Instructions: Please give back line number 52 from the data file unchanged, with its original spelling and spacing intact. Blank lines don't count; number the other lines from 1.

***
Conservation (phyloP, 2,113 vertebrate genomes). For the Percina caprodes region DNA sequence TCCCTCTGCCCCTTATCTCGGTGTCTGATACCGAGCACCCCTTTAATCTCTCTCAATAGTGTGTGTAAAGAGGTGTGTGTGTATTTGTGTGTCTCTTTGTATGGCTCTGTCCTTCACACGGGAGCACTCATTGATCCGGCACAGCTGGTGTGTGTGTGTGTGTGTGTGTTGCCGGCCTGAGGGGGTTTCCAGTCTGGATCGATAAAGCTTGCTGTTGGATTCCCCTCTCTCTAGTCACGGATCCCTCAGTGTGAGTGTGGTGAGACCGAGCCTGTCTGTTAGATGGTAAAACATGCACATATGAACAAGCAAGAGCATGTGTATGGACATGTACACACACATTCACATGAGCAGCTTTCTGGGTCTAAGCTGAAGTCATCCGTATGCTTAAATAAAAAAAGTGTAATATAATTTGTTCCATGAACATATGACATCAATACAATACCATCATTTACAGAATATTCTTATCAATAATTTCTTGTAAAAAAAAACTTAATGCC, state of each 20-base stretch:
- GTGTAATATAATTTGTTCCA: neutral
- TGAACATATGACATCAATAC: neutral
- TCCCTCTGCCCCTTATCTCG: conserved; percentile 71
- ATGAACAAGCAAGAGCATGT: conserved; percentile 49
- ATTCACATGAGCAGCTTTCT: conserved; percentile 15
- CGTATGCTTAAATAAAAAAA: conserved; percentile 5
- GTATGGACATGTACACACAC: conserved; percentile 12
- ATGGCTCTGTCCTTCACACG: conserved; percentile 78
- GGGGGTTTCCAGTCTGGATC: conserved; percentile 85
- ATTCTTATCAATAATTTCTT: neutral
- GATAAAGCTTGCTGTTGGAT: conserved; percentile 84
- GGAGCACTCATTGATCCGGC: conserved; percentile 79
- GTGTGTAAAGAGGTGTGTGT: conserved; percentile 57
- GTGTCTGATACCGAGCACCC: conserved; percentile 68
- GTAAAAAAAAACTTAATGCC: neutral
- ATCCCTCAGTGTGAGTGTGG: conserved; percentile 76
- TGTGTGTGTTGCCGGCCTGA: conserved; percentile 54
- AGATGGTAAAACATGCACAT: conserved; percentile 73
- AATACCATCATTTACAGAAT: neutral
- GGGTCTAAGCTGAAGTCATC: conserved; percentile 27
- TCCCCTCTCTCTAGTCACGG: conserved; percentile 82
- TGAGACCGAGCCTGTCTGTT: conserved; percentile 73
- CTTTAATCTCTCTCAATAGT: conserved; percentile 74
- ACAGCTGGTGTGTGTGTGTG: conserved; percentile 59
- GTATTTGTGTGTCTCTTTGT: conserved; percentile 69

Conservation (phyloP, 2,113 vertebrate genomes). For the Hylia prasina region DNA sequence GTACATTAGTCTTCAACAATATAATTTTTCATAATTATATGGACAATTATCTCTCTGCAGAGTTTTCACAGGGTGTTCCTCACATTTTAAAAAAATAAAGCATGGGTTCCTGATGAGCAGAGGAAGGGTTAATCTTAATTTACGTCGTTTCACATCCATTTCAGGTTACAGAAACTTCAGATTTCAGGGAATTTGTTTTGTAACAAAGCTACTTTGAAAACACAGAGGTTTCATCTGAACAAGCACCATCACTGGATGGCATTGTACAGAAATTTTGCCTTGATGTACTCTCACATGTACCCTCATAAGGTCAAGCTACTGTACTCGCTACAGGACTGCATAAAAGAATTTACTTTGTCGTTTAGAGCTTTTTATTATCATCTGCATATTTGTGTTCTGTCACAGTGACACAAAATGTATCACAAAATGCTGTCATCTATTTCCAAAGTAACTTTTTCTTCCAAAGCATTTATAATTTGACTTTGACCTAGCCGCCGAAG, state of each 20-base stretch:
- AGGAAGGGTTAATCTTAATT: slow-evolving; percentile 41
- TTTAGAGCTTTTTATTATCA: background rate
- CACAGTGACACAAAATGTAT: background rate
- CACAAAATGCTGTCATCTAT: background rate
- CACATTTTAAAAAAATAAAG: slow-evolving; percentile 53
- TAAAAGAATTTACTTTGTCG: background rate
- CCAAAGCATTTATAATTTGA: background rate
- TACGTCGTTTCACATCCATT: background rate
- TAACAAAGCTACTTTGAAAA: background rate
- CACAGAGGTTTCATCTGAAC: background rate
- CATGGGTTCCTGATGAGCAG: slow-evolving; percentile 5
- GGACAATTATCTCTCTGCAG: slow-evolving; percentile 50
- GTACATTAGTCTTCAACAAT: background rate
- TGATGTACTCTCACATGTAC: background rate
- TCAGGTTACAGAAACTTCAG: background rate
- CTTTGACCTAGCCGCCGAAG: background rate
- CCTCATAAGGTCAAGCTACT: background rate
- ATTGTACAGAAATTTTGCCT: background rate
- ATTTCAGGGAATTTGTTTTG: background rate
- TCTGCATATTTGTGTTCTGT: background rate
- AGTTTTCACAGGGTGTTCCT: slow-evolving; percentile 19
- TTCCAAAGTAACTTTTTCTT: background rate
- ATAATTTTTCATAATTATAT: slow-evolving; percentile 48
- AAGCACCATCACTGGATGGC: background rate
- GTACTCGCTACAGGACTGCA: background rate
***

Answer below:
- GTACTCGCTACAGGACTGCA: background rate